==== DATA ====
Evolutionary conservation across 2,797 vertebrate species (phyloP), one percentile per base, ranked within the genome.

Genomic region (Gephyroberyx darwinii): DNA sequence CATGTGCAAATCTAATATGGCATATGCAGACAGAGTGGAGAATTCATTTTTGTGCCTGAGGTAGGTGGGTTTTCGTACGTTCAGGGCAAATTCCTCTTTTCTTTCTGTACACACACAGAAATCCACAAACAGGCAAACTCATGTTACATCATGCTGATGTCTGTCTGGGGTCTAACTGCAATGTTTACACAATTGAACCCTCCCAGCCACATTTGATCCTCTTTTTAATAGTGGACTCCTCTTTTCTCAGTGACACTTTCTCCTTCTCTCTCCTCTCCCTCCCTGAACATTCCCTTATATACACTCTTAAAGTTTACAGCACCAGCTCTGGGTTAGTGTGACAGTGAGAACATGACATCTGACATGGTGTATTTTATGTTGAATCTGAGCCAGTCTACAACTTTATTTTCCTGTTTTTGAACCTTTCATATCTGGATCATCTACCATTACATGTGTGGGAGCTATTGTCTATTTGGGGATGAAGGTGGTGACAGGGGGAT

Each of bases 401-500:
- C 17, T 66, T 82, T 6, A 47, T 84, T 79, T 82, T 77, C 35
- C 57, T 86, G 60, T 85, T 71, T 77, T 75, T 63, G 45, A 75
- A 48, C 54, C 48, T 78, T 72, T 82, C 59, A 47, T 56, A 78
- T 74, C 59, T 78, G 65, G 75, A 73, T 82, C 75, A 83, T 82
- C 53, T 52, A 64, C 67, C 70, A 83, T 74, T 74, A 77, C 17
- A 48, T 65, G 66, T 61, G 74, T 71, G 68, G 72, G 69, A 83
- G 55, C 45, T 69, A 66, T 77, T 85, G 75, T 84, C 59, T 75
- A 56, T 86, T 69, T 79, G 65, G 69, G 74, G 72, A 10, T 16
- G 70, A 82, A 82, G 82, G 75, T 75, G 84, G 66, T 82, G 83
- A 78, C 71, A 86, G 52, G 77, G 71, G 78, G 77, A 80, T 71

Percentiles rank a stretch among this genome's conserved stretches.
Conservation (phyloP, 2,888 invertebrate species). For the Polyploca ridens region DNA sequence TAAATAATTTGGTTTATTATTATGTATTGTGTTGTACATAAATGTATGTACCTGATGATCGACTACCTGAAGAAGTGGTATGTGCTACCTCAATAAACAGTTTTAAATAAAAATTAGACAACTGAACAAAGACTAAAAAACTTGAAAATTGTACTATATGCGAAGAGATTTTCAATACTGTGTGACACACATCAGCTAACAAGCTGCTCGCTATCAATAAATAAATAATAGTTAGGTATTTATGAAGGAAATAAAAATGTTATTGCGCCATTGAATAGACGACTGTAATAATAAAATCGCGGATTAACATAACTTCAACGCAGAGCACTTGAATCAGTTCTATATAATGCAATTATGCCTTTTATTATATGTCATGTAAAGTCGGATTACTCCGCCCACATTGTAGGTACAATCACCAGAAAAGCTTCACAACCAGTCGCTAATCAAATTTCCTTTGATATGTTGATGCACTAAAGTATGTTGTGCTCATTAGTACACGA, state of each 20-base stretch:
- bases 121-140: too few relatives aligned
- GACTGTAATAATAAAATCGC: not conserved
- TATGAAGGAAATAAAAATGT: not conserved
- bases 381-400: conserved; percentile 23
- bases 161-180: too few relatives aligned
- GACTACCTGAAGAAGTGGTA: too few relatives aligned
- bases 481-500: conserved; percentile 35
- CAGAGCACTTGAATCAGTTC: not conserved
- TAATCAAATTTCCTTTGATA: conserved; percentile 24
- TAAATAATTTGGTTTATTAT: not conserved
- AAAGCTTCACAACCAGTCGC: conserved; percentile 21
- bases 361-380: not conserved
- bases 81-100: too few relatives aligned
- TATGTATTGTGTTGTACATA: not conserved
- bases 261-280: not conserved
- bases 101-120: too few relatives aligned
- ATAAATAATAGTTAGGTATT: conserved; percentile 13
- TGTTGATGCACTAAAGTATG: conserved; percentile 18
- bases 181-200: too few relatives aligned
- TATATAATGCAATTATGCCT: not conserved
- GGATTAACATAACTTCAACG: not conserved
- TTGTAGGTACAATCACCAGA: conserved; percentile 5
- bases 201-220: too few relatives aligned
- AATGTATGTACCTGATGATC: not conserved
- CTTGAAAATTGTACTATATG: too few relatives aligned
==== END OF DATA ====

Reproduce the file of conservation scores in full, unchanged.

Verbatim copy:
Evolutionary conservation across 2,797 vertebrate species (phyloP), one percentile per base, ranked within the genome.

Genomic region (Gephyroberyx darwinii): DNA sequence CATGTGCAAATCTAATATGGCATATGCAGACAGAGTGGAGAATTCATTTTTGTGCCTGAGGTAGGTGGGTTTTCGTACGTTCAGGGCAAATTCCTCTTTTCTTTCTGTACACACACAGAAATCCACAAACAGGCAAACTCATGTTACATCATGCTGATGTCTGTCTGGGGTCTAACTGCAATGTTTACACAATTGAACCCTCCCAGCCACATTTGATCCTCTTTTTAATAGTGGACTCCTCTTTTCTCAGTGACACTTTCTCCTTCTCTCTCCTCTCCCTCCCTGAACATTCCCTTATATACACTCTTAAAGTTTACAGCACCAGCTCTGGGTTAGTGTGACAGTGAGAACATGACATCTGACATGGTGTATTTTATGTTGAATCTGAGCCAGTCTACAACTTTATTTTCCTGTTTTTGAACCTTTCATATCTGGATCATCTACCATTACATGTGTGGGAGCTATTGTCTATTTGGGGATGAAGGTGGTGACAGGGGGAT

Each of bases 401-500:
- C 17, T 66, T 82, T 6, A 47, T 84, T 79, T 82, T 77, C 35
- C 57, T 86, G 60, T 85, T 71, T 77, T 75, T 63, G 45, A 75
- A 48, C 54, C 48, T 78, T 72, T 82, C 59, A 47, T 56, A 78
- T 74, C 59, T 78, G 65, G 75, A 73, T 82, C 75, A 83, T 82
- C 53, T 52, A 64, C 67, C 70, A 83, T 74, T 74, A 77, C 17
- A 48, T 65, G 66, T 61, G 74, T 71, G 68, G 72, G 69, A 83
- G 55, C 45, T 69, A 66, T 77, T 85, G 75, T 84, C 59, T 75
- A 56, T 86, T 69, T 79, G 65, G 69, G 74, G 72, A 10, T 16
- G 70, A 82, A 82, G 82, G 75, T 75, G 84, G 66, T 82, G 83
- A 78, C 71, A 86, G 52, G 77, G 71, G 78, G 77, A 80, T 71

Percentiles rank a stretch among this genome's conserved stretches.
Conservation (phyloP, 2,888 invertebrate species). For the Polyploca ridens region DNA sequence TAAATAATTTGGTTTATTATTATGTATTGTGTTGTACATAAATGTATGTACCTGATGATCGACTACCTGAAGAAGTGGTATGTGCTACCTCAATAAACAGTTTTAAATAAAAATTAGACAACTGAACAAAGACTAAAAAACTTGAAAATTGTACTATATGCGAAGAGATTTTCAATACTGTGTGACACACATCAGCTAACAAGCTGCTCGCTATCAATAAATAAATAATAGTTAGGTATTTATGAAGGAAATAAAAATGTTATTGCGCCATTGAATAGACGACTGTAATAATAAAATCGCGGATTAACATAACTTCAACGCAGAGCACTTGAATCAGTTCTATATAATGCAATTATGCCTTTTATTATATGTCATGTAAAGTCGGATTACTCCGCCCACATTGTAGGTACAATCACCAGAAAAGCTTCACAACCAGTCGCTAATCAAATTTCCTTTGATATGTTGATGCACTAAAGTATGTTGTGCTCATTAGTACACGA, state of each 20-base stretch:
- bases 121-140: too few relatives aligned
- GACTGTAATAATAAAATCGC: not conserved
- TATGAAGGAAATAAAAATGT: not conserved
- bases 381-400: conserved; percentile 23
- bases 161-180: too few relatives aligned
- GACTACCTGAAGAAGTGGTA: too few relatives aligned
- bases 481-500: conserved; percentile 35
- CAGAGCACTTGAATCAGTTC: not conserved
- TAATCAAATTTCCTTTGATA: conserved; percentile 24
- TAAATAATTTGGTTTATTAT: not conserved
- AAAGCTTCACAACCAGTCGC: conserved; percentile 21
- bases 361-380: not conserved
- bases 81-100: too few relatives aligned
- TATGTATTGTGTTGTACATA: not conserved
- bases 261-280: not conserved
- bases 101-120: too few relatives aligned
- ATAAATAATAGTTAGGTATT: conserved; percentile 13
- TGTTGATGCACTAAAGTATG: conserved; percentile 18
- bases 181-200: too few relatives aligned
- TATATAATGCAATTATGCCT: not conserved
- GGATTAACATAACTTCAACG: not conserved
- TTGTAGGTACAATCACCAGA: conserved; percentile 5
- bases 201-220: too few relatives aligned
- AATGTATGTACCTGATGATC: not conserved
- CTTGAAAATTGTACTATATG: too few relatives aligned